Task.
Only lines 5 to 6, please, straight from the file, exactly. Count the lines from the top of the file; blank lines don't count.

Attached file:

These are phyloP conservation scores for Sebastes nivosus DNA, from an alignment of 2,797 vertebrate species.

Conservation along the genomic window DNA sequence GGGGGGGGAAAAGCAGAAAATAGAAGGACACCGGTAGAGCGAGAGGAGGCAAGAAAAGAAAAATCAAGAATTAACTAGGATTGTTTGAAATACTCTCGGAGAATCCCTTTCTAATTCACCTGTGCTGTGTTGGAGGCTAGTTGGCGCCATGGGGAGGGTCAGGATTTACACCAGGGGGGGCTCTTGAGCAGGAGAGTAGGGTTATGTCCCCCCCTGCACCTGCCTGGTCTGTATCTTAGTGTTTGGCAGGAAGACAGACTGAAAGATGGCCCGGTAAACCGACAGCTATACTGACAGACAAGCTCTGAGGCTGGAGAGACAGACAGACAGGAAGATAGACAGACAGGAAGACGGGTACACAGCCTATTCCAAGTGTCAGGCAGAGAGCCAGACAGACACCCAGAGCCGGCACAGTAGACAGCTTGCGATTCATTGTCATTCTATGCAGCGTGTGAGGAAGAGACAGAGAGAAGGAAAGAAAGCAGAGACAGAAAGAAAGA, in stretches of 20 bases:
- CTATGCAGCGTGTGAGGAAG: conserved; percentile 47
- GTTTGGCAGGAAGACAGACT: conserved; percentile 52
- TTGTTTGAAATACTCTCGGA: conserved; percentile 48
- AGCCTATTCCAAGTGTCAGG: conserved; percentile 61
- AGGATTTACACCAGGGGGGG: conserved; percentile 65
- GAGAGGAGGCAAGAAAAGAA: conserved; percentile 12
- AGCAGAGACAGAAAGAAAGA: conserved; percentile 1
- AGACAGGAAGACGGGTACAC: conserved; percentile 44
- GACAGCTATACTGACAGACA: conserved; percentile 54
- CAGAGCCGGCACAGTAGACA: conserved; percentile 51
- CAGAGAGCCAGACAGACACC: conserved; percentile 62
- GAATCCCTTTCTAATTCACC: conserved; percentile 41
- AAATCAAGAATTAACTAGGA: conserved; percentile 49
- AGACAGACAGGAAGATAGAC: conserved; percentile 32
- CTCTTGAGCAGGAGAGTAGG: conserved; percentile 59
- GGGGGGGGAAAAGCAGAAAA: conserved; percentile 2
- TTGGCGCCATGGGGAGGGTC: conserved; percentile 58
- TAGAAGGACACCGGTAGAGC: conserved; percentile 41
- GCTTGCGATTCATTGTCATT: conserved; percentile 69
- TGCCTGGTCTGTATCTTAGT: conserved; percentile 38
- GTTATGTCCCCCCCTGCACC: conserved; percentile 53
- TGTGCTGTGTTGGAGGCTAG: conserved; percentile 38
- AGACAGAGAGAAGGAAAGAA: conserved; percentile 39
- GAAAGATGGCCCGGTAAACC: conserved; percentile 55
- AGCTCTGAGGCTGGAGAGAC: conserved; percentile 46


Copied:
- TTGTTTGAAATACTCTCGGA: conserved; percentile 48
- AGCCTATTCCAAGTGTCAGG: conserved; percentile 61